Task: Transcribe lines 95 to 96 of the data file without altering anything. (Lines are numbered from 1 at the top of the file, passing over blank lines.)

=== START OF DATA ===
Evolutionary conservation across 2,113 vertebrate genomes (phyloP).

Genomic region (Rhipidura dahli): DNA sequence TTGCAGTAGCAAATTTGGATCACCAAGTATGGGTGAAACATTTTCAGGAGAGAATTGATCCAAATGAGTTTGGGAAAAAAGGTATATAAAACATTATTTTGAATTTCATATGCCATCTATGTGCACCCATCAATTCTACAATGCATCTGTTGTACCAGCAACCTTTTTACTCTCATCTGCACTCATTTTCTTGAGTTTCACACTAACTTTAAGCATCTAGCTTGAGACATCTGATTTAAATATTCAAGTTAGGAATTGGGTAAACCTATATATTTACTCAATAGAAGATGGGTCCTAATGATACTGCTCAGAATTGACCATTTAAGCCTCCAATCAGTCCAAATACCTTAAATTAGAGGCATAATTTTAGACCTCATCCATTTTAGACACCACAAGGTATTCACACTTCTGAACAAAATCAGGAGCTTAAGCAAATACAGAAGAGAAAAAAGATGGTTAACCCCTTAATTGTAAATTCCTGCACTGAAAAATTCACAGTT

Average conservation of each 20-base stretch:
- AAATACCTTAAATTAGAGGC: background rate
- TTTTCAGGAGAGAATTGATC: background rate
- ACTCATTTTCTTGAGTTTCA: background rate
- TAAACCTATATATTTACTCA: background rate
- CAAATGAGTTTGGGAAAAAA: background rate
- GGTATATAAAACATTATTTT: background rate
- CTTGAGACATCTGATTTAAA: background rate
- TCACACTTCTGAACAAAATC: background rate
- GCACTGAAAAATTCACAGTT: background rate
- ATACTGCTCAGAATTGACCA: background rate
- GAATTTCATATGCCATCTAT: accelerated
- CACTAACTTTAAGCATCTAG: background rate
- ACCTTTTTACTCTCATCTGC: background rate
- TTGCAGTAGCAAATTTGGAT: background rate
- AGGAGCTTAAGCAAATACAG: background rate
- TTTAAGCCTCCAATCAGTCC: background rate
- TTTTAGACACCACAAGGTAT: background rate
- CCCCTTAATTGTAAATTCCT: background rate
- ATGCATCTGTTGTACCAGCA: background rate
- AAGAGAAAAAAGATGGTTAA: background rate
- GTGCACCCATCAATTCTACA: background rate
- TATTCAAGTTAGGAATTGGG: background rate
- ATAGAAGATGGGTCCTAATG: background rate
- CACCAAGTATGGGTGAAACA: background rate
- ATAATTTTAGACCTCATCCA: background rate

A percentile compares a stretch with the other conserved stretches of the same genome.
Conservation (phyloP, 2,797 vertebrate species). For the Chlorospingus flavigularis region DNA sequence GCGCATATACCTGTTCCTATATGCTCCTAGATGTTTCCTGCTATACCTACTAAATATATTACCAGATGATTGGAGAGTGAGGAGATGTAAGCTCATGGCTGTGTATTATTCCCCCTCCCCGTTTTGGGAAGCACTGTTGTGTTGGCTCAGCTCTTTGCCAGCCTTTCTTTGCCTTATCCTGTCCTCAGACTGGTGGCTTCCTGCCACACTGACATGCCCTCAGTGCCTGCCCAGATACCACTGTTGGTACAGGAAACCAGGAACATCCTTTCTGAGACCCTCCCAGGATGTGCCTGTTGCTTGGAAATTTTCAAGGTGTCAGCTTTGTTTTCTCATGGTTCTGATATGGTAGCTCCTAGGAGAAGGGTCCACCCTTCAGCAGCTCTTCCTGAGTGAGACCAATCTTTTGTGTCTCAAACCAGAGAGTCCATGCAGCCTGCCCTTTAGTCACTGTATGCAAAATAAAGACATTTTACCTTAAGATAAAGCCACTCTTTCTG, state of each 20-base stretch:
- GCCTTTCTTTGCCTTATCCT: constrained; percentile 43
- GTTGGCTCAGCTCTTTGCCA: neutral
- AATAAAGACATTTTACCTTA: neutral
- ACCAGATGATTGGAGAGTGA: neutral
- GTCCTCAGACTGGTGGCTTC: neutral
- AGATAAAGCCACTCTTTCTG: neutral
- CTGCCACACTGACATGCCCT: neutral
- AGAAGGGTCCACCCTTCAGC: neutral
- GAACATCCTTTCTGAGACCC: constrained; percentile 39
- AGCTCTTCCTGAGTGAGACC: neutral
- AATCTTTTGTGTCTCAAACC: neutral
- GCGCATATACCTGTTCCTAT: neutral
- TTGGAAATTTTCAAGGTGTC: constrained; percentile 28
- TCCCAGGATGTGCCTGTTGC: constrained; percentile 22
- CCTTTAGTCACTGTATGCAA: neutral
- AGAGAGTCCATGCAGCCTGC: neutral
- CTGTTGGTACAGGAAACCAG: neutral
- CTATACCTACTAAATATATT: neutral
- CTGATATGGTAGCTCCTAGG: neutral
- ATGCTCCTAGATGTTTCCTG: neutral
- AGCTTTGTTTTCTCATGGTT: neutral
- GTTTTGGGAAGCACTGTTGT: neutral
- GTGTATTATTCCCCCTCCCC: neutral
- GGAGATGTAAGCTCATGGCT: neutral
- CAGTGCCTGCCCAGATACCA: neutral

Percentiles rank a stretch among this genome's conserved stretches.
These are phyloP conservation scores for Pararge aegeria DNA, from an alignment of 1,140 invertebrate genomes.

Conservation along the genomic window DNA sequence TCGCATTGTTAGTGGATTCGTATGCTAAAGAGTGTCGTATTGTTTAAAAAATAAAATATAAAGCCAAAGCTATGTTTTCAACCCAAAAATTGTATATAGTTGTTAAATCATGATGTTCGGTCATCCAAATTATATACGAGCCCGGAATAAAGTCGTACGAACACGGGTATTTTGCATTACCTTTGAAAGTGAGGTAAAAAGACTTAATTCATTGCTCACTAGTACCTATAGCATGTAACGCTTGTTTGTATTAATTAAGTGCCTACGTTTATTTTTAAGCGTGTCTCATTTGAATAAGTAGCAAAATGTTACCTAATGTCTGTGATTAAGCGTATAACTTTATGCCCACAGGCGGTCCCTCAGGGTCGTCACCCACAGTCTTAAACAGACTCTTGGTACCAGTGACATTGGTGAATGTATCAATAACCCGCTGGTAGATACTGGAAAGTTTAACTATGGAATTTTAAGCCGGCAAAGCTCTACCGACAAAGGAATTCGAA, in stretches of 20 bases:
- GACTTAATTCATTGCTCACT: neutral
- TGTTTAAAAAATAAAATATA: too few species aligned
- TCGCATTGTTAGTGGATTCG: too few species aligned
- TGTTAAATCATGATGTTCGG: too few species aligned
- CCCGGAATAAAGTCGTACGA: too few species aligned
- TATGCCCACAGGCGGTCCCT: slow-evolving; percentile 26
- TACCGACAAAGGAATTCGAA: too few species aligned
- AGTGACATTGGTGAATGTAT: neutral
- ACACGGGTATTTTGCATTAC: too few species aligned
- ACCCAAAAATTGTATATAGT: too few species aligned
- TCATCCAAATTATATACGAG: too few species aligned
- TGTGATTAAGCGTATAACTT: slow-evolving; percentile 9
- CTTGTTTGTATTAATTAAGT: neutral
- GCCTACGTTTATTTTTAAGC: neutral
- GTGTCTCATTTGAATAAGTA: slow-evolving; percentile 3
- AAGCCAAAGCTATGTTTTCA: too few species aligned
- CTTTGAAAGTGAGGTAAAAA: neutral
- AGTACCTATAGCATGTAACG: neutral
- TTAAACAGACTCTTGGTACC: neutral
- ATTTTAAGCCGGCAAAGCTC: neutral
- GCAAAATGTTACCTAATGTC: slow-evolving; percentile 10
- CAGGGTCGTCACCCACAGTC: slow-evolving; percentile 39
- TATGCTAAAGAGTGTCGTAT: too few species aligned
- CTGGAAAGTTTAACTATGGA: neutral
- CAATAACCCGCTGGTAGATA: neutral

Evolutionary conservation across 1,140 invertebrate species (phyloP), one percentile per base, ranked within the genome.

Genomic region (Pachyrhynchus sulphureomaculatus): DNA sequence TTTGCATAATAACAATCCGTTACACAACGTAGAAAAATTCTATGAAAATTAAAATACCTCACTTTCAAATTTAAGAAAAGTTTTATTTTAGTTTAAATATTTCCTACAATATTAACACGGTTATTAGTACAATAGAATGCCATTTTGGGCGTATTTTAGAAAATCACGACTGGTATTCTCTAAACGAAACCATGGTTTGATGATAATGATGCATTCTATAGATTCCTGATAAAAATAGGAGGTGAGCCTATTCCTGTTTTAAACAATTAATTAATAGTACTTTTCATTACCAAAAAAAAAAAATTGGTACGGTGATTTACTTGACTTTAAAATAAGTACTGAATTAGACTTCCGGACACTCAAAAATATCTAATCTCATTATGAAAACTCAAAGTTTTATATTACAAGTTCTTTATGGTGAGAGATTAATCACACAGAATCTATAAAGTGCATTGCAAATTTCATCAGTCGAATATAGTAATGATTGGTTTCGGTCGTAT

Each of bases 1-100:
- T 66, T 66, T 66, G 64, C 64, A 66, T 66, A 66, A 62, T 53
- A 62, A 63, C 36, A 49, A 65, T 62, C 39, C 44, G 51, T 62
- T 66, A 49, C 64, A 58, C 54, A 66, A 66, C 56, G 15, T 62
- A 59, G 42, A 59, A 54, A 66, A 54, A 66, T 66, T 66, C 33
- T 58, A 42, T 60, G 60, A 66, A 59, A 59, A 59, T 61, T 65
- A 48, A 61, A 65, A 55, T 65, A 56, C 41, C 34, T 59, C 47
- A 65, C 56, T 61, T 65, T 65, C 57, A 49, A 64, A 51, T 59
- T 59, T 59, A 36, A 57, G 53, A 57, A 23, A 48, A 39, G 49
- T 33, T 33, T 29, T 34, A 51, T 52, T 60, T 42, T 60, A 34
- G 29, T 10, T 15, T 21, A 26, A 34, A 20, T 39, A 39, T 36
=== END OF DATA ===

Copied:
- T 33, T 33, T 29, T 34, A 51, T 52, T 60, T 42, T 60, A 34
- G 29, T 10, T 15, T 21, A 26, A 34, A 20, T 39, A 39, T 36